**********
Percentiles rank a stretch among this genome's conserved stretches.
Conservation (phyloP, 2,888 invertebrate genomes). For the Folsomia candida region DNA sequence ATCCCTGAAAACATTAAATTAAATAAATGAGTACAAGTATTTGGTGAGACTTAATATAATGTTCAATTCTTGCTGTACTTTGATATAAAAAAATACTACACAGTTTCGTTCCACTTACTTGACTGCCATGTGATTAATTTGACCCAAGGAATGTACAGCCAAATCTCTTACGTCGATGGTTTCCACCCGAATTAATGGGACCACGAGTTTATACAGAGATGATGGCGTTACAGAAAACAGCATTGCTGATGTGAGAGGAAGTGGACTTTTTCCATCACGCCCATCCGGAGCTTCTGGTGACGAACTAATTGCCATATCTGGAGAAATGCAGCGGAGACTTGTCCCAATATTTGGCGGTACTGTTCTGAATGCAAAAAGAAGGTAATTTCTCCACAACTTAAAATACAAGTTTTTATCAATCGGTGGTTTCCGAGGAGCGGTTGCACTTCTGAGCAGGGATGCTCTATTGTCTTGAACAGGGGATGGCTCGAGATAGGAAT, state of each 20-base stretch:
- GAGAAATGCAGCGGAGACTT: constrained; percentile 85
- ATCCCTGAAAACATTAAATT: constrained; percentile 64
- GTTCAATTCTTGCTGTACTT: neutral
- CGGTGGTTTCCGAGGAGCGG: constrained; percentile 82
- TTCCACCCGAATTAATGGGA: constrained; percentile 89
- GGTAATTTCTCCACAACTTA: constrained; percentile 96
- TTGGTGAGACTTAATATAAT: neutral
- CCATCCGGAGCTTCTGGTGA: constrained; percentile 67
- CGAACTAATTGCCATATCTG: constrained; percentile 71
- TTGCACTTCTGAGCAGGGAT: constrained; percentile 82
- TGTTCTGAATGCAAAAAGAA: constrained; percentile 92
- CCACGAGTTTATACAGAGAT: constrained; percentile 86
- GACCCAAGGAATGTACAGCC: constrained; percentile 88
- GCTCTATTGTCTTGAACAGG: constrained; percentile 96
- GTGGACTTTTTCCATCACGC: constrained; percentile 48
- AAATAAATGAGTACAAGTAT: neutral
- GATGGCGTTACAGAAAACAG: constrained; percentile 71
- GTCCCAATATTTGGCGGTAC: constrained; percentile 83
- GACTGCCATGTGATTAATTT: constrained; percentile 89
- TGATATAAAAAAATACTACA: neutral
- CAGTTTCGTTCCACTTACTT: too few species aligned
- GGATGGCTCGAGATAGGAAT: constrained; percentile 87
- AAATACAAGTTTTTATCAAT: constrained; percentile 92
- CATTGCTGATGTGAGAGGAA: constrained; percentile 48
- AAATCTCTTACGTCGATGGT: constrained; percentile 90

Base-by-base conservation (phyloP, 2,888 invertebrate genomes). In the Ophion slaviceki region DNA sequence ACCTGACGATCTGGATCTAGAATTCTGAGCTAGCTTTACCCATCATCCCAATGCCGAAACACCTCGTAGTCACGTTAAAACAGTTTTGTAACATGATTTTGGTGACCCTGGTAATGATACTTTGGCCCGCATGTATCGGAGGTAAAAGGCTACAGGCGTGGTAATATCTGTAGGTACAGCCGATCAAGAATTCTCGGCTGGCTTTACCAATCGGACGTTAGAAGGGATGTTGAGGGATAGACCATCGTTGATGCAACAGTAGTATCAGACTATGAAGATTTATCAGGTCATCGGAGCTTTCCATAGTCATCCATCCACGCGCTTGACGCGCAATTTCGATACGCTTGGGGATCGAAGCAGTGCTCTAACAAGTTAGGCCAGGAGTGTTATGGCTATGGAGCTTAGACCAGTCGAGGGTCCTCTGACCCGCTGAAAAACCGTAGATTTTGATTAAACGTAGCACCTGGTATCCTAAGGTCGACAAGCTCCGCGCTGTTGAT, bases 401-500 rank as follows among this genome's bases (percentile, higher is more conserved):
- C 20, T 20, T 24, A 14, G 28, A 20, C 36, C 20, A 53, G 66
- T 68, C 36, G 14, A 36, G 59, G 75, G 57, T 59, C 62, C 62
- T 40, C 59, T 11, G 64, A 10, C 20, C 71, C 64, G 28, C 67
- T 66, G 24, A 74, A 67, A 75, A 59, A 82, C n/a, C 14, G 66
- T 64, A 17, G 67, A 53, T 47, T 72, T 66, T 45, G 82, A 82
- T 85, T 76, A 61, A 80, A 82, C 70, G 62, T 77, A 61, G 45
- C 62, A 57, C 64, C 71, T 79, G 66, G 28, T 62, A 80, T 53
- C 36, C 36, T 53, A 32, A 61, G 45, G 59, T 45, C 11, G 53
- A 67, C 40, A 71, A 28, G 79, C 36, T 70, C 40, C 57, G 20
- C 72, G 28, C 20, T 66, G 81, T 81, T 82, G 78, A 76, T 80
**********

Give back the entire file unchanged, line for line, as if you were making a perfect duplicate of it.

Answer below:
Percentiles rank a stretch among this genome's conserved stretches.
Conservation (phyloP, 2,888 invertebrate genomes). For the Folsomia candida region DNA sequence ATCCCTGAAAACATTAAATTAAATAAATGAGTACAAGTATTTGGTGAGACTTAATATAATGTTCAATTCTTGCTGTACTTTGATATAAAAAAATACTACACAGTTTCGTTCCACTTACTTGACTGCCATGTGATTAATTTGACCCAAGGAATGTACAGCCAAATCTCTTACGTCGATGGTTTCCACCCGAATTAATGGGACCACGAGTTTATACAGAGATGATGGCGTTACAGAAAACAGCATTGCTGATGTGAGAGGAAGTGGACTTTTTCCATCACGCCCATCCGGAGCTTCTGGTGACGAACTAATTGCCATATCTGGAGAAATGCAGCGGAGACTTGTCCCAATATTTGGCGGTACTGTTCTGAATGCAAAAAGAAGGTAATTTCTCCACAACTTAAAATACAAGTTTTTATCAATCGGTGGTTTCCGAGGAGCGGTTGCACTTCTGAGCAGGGATGCTCTATTGTCTTGAACAGGGGATGGCTCGAGATAGGAAT, state of each 20-base stretch:
- GAGAAATGCAGCGGAGACTT: constrained; percentile 85
- ATCCCTGAAAACATTAAATT: constrained; percentile 64
- GTTCAATTCTTGCTGTACTT: neutral
- CGGTGGTTTCCGAGGAGCGG: constrained; percentile 82
- TTCCACCCGAATTAATGGGA: constrained; percentile 89
- GGTAATTTCTCCACAACTTA: constrained; percentile 96
- TTGGTGAGACTTAATATAAT: neutral
- CCATCCGGAGCTTCTGGTGA: constrained; percentile 67
- CGAACTAATTGCCATATCTG: constrained; percentile 71
- TTGCACTTCTGAGCAGGGAT: constrained; percentile 82
- TGTTCTGAATGCAAAAAGAA: constrained; percentile 92
- CCACGAGTTTATACAGAGAT: constrained; percentile 86
- GACCCAAGGAATGTACAGCC: constrained; percentile 88
- GCTCTATTGTCTTGAACAGG: constrained; percentile 96
- GTGGACTTTTTCCATCACGC: constrained; percentile 48
- AAATAAATGAGTACAAGTAT: neutral
- GATGGCGTTACAGAAAACAG: constrained; percentile 71
- GTCCCAATATTTGGCGGTAC: constrained; percentile 83
- GACTGCCATGTGATTAATTT: constrained; percentile 89
- TGATATAAAAAAATACTACA: neutral
- CAGTTTCGTTCCACTTACTT: too few species aligned
- GGATGGCTCGAGATAGGAAT: constrained; percentile 87
- AAATACAAGTTTTTATCAAT: constrained; percentile 92
- CATTGCTGATGTGAGAGGAA: constrained; percentile 48
- AAATCTCTTACGTCGATGGT: constrained; percentile 90

Base-by-base conservation (phyloP, 2,888 invertebrate genomes). In the Ophion slaviceki region DNA sequence ACCTGACGATCTGGATCTAGAATTCTGAGCTAGCTTTACCCATCATCCCAATGCCGAAACACCTCGTAGTCACGTTAAAACAGTTTTGTAACATGATTTTGGTGACCCTGGTAATGATACTTTGGCCCGCATGTATCGGAGGTAAAAGGCTACAGGCGTGGTAATATCTGTAGGTACAGCCGATCAAGAATTCTCGGCTGGCTTTACCAATCGGACGTTAGAAGGGATGTTGAGGGATAGACCATCGTTGATGCAACAGTAGTATCAGACTATGAAGATTTATCAGGTCATCGGAGCTTTCCATAGTCATCCATCCACGCGCTTGACGCGCAATTTCGATACGCTTGGGGATCGAAGCAGTGCTCTAACAAGTTAGGCCAGGAGTGTTATGGCTATGGAGCTTAGACCAGTCGAGGGTCCTCTGACCCGCTGAAAAACCGTAGATTTTGATTAAACGTAGCACCTGGTATCCTAAGGTCGACAAGCTCCGCGCTGTTGAT, bases 401-500 rank as follows among this genome's bases (percentile, higher is more conserved):
- C 20, T 20, T 24, A 14, G 28, A 20, C 36, C 20, A 53, G 66
- T 68, C 36, G 14, A 36, G 59, G 75, G 57, T 59, C 62, C 62
- T 40, C 59, T 11, G 64, A 10, C 20, C 71, C 64, G 28, C 67
- T 66, G 24, A 74, A 67, A 75, A 59, A 82, C n/a, C 14, G 66
- T 64, A 17, G 67, A 53, T 47, T 72, T 66, T 45, G 82, A 82
- T 85, T 76, A 61, A 80, A 82, C 70, G 62, T 77, A 61, G 45
- C 62, A 57, C 64, C 71, T 79, G 66, G 28, T 62, A 80, T 53
- C 36, C 36, T 53, A 32, A 61, G 45, G 59, T 45, C 11, G 53
- A 67, C 40, A 71, A 28, G 79, C 36, T 70, C 40, C 57, G 20
- C 72, G 28, C 20, T 66, G 81, T 81, T 82, G 78, A 76, T 80